Books

Pakistan’s Makers and Unmakers

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Book: Baar-e Shanasaee - kuch log, kuch yadain, kuch tazkeray (Urdu)
Author: Karamatullah Ghori
Publisher: Pharos Media, New Delhi (books@pharosmedia.com)
Year: 2013
Pages: 199
ISBN: 978-81-7221-060-4
Price: Rs 200/Euro 10



Books by Pakistani writers arouse interest in India because Pakistanis are so much like us, yet so unlike in many other ways. Their people are like us, broadly, and their politicians are as corrupt and unpatriotic as ours. However, from accounts like the present one and those of Qudratullah Shehab’s Shehabnama (Urdu) as well as Tehmina Durrani’s My Feudal Lord, we come to learn that their politicians are far more vicious and bloody-minded than ours. Also, they are hardly an improvement on their military generals in their disregard for democracy.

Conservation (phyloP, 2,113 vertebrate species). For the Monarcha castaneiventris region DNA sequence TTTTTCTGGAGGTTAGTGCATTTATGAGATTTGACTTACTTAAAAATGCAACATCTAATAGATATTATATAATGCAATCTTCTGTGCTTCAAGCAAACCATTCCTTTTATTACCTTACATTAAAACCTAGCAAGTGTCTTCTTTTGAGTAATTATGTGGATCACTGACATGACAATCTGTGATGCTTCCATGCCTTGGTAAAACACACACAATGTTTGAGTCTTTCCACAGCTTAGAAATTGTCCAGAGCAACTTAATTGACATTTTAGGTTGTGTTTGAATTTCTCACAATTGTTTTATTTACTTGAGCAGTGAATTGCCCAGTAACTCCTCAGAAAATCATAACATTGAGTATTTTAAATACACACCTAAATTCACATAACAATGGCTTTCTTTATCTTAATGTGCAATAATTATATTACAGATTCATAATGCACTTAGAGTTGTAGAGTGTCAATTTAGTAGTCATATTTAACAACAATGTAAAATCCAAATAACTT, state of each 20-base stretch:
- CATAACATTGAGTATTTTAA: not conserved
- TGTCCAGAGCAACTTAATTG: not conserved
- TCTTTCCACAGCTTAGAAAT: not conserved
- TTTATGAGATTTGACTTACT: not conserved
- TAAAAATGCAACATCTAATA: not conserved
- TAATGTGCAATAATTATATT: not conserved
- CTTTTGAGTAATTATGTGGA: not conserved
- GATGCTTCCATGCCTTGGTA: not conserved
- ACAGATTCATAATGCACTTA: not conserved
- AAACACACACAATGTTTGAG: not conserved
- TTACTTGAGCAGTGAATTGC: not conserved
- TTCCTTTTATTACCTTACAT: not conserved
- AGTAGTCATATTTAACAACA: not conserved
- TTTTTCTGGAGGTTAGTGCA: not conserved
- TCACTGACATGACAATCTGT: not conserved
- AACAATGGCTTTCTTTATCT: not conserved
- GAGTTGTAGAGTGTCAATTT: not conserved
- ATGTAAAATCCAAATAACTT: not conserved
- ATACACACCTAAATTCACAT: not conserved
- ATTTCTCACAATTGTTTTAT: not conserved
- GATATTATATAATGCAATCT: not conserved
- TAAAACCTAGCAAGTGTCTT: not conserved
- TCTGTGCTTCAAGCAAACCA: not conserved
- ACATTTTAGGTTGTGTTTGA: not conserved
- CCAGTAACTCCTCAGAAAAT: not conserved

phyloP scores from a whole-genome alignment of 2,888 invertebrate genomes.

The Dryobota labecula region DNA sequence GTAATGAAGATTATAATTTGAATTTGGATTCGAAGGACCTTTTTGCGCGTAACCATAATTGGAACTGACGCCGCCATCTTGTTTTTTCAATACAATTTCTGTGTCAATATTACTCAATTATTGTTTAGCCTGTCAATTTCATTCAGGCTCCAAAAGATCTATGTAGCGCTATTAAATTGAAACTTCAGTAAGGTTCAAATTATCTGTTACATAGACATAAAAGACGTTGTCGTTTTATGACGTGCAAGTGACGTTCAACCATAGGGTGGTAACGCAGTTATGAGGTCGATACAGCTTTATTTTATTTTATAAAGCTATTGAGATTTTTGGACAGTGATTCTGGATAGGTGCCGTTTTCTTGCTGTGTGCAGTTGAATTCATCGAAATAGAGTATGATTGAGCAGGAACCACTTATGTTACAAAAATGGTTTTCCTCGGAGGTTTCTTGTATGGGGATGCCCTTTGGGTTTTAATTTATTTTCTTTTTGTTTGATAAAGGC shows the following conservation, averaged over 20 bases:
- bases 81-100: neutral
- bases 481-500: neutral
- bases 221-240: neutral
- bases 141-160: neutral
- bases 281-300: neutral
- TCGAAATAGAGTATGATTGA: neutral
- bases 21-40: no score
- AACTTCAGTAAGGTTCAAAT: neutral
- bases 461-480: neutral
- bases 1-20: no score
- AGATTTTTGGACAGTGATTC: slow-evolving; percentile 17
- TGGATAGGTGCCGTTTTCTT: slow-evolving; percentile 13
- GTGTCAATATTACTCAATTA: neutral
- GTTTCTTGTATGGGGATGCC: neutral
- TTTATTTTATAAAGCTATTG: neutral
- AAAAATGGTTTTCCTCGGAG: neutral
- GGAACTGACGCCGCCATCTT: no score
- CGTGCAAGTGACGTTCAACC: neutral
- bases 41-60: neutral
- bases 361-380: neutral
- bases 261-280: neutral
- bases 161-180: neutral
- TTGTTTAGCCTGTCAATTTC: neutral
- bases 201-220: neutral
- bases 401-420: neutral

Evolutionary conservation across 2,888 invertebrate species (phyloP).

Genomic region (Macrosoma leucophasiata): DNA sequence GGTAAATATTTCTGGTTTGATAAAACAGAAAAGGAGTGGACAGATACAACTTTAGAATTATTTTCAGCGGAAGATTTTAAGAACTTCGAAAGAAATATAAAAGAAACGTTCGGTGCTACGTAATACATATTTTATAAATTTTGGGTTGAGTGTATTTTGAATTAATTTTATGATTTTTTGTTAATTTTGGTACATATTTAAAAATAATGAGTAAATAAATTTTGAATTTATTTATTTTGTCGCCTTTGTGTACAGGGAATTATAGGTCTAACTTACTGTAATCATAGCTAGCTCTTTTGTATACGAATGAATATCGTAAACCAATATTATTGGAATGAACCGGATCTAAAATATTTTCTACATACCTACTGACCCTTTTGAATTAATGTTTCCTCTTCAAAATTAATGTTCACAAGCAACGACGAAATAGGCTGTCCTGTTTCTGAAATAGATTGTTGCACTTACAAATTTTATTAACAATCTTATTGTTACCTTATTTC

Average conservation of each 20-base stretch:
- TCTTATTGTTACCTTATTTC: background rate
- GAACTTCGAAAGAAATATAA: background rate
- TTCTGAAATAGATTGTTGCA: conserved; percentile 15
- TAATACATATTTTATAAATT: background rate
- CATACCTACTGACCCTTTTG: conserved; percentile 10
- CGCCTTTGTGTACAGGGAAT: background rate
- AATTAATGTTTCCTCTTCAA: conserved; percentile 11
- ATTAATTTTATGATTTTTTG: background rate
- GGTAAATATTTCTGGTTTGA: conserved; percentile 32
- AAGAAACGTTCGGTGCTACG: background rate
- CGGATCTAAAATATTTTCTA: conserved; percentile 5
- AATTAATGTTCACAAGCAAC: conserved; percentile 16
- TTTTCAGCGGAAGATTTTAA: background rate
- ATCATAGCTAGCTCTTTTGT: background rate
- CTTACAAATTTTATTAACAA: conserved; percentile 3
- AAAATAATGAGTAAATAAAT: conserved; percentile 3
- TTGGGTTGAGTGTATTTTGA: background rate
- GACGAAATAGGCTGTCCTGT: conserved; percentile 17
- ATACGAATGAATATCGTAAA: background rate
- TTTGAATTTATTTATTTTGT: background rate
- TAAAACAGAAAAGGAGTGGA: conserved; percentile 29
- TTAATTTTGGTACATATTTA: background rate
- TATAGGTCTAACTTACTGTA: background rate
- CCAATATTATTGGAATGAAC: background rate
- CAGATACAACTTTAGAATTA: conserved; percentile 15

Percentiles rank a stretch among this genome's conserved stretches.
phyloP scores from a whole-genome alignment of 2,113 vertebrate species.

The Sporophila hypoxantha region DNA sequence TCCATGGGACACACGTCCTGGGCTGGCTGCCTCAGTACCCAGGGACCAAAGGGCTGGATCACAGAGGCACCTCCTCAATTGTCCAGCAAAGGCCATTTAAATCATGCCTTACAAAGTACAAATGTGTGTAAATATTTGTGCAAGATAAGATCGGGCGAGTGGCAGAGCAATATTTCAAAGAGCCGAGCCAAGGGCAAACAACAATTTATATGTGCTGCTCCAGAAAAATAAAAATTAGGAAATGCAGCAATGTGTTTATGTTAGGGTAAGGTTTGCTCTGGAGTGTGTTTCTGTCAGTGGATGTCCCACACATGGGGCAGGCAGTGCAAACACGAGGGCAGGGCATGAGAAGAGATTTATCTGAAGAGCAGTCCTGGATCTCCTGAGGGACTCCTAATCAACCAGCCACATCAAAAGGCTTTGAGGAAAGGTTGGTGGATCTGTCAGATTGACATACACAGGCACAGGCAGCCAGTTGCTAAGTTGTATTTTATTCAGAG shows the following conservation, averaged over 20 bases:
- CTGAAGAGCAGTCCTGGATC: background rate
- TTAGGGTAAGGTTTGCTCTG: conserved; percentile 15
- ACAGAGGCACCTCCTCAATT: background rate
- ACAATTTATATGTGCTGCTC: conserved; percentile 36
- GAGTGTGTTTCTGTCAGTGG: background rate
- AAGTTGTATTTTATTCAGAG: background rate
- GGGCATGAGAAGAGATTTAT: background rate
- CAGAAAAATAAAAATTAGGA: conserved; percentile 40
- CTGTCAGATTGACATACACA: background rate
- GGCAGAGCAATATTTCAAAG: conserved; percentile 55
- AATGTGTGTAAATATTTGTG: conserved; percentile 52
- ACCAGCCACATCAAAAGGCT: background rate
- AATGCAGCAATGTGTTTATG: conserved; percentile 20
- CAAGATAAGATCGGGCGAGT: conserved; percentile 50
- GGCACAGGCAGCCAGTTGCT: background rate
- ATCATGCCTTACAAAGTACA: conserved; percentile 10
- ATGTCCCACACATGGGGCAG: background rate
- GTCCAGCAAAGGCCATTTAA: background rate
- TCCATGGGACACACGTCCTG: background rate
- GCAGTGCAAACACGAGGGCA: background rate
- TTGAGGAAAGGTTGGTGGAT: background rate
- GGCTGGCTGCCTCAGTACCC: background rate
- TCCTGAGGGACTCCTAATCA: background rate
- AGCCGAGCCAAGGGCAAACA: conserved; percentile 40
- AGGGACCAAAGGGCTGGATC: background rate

General Ziaul Haq is loathed as the ungrateful dictator who toppled Zulfiqar Ali Bhutto’s elected government and had him hanged after what still looks like a kangaroo trial. Zia did all that he did in spite of the fact that he was promoted by Bhutto to the position of the country’s army chief, ignoring the seniority of other generals. This character was as intensely hated as General Sisi of Egypt is hated today for similar reasons.